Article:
Data breaches, Chinese hackers, Big Brother, and other reasons to fear a biometric voter ID bill
“Voters should not have to trade their privacy and biological data in order to participate in democracy.” – Dave Maass, Electronic Frontier Foundation
The perennial push for enacting a mandatory photo voter ID law will hit the New Mexico Legislature very soon, possibly this week (it’s the only major piece of controversial Republican legislation yet to have had a hearing).
Secretary of State Diana Duran made NM’s lack of such a law a centerpiece of her 2014 re-election bid and bills have already been filed that would mandate voters obtain photo identification in order to exercise their democratic rights.
Conservatives have become obsessed with these laws in recent years, making a huge push across many states to enact them. Despite the fact that voter fraud is statistically non-existent and such laws inevitably reduce voter turnout (especially among young people, the elderly, and minorities), the right-wing has made mandatory photo voter ID laws a cornerstone of their governing strategy.
The last thing NM needs is lower voter turnout. Electoral participation in NM’s 2014 general election was among the lowest in history and just a few weeks ago there was a school board election in Hagerman, NM in which not one person voted.
But now one NM Senate Republican has introduced a measure to study the viability of having the state government maintain databases housing citizens’ biometric information (thumbprints, retinal scans, etc.) that would be used in order for them to vote.
Senator Bill Payne’s HM 11 requests the Secretary of State study the feasibility of implementing a voter identification system using voters’ biometric information.
Payne’s memorial justifies this study by citing the apocryphal claim that voter fraud is a rampant problem in our elections (see above); that biometrics is used in other countries during elections (see Venezuela); and that modern technology allows for identification based on physical characteristics. Convinced yet?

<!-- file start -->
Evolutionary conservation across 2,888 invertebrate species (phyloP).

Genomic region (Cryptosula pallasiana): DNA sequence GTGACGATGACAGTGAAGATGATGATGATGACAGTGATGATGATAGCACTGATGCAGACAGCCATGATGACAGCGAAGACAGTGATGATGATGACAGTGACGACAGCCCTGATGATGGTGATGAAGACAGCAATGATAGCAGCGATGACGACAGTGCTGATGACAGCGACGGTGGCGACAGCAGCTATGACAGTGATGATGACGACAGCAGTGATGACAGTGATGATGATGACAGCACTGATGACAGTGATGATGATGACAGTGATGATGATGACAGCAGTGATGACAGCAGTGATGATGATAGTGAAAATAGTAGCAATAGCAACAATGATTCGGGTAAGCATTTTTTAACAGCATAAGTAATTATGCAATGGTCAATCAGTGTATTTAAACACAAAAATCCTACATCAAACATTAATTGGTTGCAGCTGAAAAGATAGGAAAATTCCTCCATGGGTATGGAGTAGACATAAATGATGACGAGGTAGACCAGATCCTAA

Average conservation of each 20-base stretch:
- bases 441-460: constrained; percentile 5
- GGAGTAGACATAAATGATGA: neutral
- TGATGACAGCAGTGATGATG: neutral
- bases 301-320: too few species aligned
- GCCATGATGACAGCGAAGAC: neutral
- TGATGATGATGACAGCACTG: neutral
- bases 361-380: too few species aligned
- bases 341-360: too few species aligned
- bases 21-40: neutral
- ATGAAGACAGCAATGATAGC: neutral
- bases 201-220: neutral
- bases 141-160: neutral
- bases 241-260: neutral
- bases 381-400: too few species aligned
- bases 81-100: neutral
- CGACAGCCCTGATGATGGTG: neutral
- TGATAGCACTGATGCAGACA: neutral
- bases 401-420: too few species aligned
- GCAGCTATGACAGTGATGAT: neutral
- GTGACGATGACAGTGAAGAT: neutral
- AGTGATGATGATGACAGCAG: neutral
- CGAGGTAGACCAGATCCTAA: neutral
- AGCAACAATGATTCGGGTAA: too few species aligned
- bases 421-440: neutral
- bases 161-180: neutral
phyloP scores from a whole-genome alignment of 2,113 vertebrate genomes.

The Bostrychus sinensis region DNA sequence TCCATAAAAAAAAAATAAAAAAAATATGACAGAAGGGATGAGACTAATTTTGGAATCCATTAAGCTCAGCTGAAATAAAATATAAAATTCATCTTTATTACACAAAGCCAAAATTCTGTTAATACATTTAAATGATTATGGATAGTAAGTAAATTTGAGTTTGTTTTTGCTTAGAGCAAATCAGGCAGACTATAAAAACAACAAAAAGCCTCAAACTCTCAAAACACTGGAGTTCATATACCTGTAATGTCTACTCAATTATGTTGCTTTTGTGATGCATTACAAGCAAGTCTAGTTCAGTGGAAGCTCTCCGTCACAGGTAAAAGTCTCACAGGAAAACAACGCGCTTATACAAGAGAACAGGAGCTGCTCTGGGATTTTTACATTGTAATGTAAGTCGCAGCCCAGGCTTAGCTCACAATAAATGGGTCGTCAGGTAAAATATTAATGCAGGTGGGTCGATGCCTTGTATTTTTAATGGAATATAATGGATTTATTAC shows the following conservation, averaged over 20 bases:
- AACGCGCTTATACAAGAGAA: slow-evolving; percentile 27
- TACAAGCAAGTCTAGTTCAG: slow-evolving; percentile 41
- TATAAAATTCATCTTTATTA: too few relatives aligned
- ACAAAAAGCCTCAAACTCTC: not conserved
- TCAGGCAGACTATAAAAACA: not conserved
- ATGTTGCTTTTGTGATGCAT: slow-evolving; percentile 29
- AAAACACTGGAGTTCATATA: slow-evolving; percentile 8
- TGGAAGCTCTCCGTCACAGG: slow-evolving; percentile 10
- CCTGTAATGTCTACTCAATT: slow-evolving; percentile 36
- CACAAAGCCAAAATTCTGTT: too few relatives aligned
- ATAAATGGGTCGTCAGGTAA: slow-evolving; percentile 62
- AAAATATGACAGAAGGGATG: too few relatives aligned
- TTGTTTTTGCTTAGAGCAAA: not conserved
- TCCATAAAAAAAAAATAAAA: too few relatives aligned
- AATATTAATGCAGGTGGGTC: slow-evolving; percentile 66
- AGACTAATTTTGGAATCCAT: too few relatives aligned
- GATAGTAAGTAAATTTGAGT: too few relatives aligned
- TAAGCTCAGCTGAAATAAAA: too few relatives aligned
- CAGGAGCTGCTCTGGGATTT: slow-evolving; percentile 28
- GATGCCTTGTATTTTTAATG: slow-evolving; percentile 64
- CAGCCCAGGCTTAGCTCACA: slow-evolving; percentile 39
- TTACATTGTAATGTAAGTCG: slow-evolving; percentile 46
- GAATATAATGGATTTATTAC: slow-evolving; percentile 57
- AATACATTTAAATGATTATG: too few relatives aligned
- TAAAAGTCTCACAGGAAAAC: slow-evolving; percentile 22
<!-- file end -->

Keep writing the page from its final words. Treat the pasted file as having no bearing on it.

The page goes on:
What o’ what could ever go wrong by allowing the state government to maintain a “data registry system” (Payne’s words) of all NM voters’ biometric information?
Would volunteer poll workers be able to understand and use the technology efficiently? (Maybe) Would such poll workers be subjected to extensive background checks (and other accountability measures) to make sure the data was being used in the intended way? (Hopefully) Would voters be intimidated by voting if they knew this data collection was taking place? (Likely) What would happen if the data was breached, as happens more and more recently? (God help us)
Mandatory photo voter ID laws reduce voter participation by adding a cost to voting (the monetary and/or time costs of obtaining the ID), by causing confusion about what’s required in order to vote, and because a significant number of voters simply don’t have the types of ID required by these laws. (See: Gaskins & Iyer, The Challenge of Obtaining Voter Identification, 2012) But Payne’s step would open up such unnecessary voter suppression to a whole host of other people: those afraid of having their biometric information housed in a government-run database.
Payne’s memorial begins to seem like the inevitable next step in the conservative march toward mandatory photo voter ID. First, they want the government to mandate photo identification in order to vote. Next, they want the government to mandate voters give up their most personal physical information in order to do so.
Here’s what Dave Maass of Electronic Frontier Foundation told ThinkProgress about the potential problems (practical and philosophical) in Payne’s bill:
“Voters should not have to trade their privacy and biological data in order to participate in democracy,” Dave Maass, an investigative researcher with the Electronic Frontier Foundation, told ThinkProgress.
While Payne is asking the state to look at the potential costs and feasibility, Maass said he knows the initiative would be “very, very expensive” and require more work than the state elections’ department could handle.
“I don’t have a whole lot of confidence in a system that’s so underfunded and so volunteer-driven to begin with,” he said. “You’re going to put upon them these highly technical systems and entrust very sensitive data to this system?”
The idea of taking this data that no one should have -– no one should have a database of every voter’s private biometric material –- but even if you did create that, the ability to secure that and make sure it doesn’t get into the wrong hands — that’s a little more than an elections department is going to be able to figure out,” he said.
Voter fraud is non-existent – a solution without a problem.
Mandatory photo voter ID laws have been unequivocally shown to harm the democratic process by reducing voter turnout and creating barriers to voting for vulnerable populations.
Data breaches are common.
Americans are uncomfortable with government surveillance.
Requiring biometric information in order to vote would “expand state government to new depths” in order to solve a non-existent problem.
Who thinks this is a good idea again?